New polls show Sen. Hillary Clinton with a commanding lead going into the Kentucky primary, while Sen. Barack Obama holds a comfortable one in Oregon.
Those two states, which hold contests Tuesday, are expected to do little more than illustrate the divide between Democratic voters in selecting a presidential candidate.
Clinton leads the latest CNN “poll of polls” — an average of multiple polls — in Kentucky, 58 percent to 28 percent. Kentucky is dominated by working-class voters, which has been a source of support for Clinton throughout the prolonged primary season.
Obama’s base of support — young and higher-educated voters — are better represented in Oregon, and a poll of polls there reflects that demographic: The senator from Illinois holds a 50 percent to 40 percent advantage over Clinton.
The former first lady is campaigning Monday in Kentucky, while former President Clinton and daughter Chelsea are on the trail in Oregon.
Obama spoke Sunday in front of what his campaign called his biggest audience to date — 75,000 people on the banks of the Willamette River in Portland, Oregon.
Obama will campaign Monday in Montana, which, along with South Dakota, will hold the last contests of the primary season on June 3. Democratic voters in Puerto Rico will cast their ballots June 1.
Clinton on Sunday told voters in Kentucky that she’s “running for the toughest job in the world.”
Speaking in Bowling Green, the senator from New York said it was a “treat” to have the whole state to herself since Obama would not be returning there.
Clinton has faced calls to drop out of the race since she trails Obama across all fronts — in pledged delegates, superdelegates and the popular vote.
Clinton recently has argued she has a lead over Obama in the popular vote, counting the Florida and Michigan primaries. Watch why Clinton says she’s ahead »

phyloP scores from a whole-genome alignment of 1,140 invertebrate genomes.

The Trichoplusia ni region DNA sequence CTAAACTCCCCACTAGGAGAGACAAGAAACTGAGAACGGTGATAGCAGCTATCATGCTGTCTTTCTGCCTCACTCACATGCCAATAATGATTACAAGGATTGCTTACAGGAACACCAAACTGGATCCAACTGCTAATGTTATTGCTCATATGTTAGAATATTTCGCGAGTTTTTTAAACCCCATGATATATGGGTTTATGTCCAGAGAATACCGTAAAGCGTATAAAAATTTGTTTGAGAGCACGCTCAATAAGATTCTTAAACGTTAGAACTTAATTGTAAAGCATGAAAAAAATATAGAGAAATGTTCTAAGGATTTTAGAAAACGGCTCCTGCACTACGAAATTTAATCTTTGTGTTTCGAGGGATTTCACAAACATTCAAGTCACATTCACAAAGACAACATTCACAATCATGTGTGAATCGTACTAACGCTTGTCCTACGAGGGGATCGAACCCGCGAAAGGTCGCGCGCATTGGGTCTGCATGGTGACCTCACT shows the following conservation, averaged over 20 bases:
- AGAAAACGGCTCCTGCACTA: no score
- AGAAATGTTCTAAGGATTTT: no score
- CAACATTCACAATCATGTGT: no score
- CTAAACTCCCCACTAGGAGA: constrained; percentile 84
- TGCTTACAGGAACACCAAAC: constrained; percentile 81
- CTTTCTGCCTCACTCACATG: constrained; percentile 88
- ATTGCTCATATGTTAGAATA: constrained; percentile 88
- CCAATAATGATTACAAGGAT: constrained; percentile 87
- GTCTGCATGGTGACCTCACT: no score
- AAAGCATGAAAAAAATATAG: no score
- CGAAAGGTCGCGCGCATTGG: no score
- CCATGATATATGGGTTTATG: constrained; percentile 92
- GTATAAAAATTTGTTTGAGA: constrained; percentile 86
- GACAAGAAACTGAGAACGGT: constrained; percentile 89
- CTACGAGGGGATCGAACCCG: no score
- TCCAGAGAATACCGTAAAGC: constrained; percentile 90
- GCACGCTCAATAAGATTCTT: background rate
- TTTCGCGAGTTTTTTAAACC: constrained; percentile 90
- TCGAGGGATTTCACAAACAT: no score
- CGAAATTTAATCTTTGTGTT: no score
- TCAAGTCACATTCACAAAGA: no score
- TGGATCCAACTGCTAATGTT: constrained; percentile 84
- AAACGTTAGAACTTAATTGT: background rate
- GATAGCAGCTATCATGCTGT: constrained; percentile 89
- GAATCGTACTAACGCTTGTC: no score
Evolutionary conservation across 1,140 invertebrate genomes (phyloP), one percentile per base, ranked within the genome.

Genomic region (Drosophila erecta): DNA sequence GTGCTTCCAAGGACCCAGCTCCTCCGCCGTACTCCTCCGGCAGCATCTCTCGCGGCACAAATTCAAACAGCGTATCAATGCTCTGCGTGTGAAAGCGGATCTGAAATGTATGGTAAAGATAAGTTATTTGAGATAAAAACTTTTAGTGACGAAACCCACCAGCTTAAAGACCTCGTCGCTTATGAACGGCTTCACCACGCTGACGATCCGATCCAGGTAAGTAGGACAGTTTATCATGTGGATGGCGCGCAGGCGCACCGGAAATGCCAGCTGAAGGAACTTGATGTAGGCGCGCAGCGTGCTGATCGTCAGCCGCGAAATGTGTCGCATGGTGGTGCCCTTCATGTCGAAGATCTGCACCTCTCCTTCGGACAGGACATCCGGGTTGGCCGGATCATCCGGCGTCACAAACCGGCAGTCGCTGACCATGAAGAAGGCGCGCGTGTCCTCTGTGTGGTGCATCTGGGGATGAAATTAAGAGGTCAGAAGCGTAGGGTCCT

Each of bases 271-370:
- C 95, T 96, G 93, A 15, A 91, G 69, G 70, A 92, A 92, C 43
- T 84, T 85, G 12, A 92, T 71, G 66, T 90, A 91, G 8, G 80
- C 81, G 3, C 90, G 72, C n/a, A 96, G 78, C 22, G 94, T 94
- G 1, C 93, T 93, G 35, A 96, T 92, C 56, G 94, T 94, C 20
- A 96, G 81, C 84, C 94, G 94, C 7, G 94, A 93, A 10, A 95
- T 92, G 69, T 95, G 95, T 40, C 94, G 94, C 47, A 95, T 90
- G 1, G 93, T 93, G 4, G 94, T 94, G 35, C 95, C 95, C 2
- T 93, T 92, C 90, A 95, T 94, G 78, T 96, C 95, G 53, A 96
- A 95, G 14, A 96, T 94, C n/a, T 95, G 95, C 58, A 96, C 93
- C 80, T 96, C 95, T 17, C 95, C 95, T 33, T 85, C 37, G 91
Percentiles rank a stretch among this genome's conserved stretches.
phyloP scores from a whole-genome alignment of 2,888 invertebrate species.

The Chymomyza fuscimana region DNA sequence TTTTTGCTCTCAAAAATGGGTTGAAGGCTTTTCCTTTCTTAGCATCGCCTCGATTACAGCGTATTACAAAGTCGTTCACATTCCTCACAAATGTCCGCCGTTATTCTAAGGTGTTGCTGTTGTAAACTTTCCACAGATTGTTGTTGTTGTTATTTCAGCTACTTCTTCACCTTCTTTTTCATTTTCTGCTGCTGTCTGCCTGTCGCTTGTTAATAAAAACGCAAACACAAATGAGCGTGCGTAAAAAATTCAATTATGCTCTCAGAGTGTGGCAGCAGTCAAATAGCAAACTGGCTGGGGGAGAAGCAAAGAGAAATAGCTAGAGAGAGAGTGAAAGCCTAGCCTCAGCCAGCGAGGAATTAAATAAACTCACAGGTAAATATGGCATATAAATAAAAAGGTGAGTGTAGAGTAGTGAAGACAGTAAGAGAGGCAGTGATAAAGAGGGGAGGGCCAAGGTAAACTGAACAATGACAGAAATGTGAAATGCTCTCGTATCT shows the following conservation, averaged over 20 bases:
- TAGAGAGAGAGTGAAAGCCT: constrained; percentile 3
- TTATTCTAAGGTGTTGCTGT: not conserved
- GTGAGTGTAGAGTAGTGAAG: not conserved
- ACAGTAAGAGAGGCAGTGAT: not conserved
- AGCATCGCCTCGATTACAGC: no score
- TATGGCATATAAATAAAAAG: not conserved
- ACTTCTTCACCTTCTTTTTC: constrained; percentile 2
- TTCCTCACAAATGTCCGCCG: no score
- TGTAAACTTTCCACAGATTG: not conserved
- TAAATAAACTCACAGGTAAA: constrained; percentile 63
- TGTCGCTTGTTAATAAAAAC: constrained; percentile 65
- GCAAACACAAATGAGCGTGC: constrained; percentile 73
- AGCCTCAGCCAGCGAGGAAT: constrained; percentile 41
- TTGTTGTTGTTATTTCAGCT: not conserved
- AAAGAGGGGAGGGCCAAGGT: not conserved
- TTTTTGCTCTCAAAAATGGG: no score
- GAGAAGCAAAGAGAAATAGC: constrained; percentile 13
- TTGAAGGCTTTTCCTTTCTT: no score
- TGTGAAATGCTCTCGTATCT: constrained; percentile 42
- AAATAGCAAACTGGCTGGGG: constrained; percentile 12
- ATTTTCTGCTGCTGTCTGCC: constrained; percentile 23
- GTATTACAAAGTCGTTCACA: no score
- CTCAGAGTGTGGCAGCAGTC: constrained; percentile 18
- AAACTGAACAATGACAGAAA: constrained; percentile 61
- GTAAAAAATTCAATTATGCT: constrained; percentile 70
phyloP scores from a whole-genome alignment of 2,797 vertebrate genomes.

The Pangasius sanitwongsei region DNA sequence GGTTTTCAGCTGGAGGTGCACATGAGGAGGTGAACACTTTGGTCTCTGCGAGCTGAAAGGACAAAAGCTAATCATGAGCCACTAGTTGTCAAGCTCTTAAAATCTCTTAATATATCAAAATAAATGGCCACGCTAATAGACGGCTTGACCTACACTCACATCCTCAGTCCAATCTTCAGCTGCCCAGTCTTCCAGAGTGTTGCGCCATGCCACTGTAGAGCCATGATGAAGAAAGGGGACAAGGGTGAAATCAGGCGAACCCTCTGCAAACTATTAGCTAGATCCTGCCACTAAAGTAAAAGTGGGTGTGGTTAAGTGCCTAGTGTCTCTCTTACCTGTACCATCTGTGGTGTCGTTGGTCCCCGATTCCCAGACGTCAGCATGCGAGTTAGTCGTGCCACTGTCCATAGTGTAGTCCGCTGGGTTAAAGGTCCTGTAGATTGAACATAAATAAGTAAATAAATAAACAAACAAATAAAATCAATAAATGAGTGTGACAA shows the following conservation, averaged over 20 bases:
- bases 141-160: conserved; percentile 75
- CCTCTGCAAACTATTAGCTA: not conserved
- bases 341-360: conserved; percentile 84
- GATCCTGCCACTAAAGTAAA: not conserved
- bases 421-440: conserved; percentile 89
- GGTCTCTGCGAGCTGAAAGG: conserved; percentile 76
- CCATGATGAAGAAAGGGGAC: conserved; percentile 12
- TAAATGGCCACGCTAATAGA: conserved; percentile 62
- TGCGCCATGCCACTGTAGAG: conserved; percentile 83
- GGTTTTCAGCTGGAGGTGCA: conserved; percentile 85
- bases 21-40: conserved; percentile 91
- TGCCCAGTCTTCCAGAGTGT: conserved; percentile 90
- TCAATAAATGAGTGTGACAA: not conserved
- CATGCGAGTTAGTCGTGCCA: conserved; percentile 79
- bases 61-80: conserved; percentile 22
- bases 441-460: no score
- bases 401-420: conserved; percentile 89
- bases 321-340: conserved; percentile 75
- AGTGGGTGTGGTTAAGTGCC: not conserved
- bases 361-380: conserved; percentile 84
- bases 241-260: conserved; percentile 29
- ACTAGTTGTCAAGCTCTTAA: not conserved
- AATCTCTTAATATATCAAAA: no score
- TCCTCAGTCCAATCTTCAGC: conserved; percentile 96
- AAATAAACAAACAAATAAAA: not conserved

But the Democratic National Committee stripped Florida and Michigan of their delegates for scheduling their primaries too early, and Clinton was the only top-tier candidate whose name was on the ballot in Michigan.
Clinton’s campaign also excludes caucus states in its popular vote count.
Obama leads Clinton in total delegates, 1,904 to 1,717, according to a CNN survey. A candidate needs 2,026 to clinch the Democratic nomination.
Clinton on Sunday encouraged her Kentucky supporters to vote, saying, “If we get everybody turned out, it’s going to send a great message to our country that you don’t stop democracy in its tracks.”
She said, “You don’t tell some states that they can’t vote and other states that have already had the opportunity that they’re somehow more important.”
In considering which candidate to vote for, she told the crowd to “think about this as a hiring decision.”
“Come out and vote for me on Tuesday. I’ll work my heart out for you,” she said.
Meanwhile Obama, who’s been campaigning in Oregon, focused his attacks on Sen. John McCain, the presumptive Republican nominee.
Obama on Sunday suggested that McCain hasn’t received the kind of scrutiny that he’s received throughout the campaign.
“It is very understandable that the press focus has been on myself and Sen. Clinton because this has been a pretty exciting race on the Democratic side. I would expect that the press will submit him to the same scrutiny that they are submitting me,” he said at a senior center in Gresham.
Obama also detailed his plans to strengthen Social Security. Part of his proposal includes eliminating income taxes for seniors making less than $50,000 a year.
Obama made low-key campaign stops this weekend, hitting a street festival in Keizer and stopping for ice cream in Eugene.The last time Oregon carried much weight in the primary season was in 1968, when Sen. Robert Kennedy campaigned for the Democratic nomination.
This story found @ CNN.com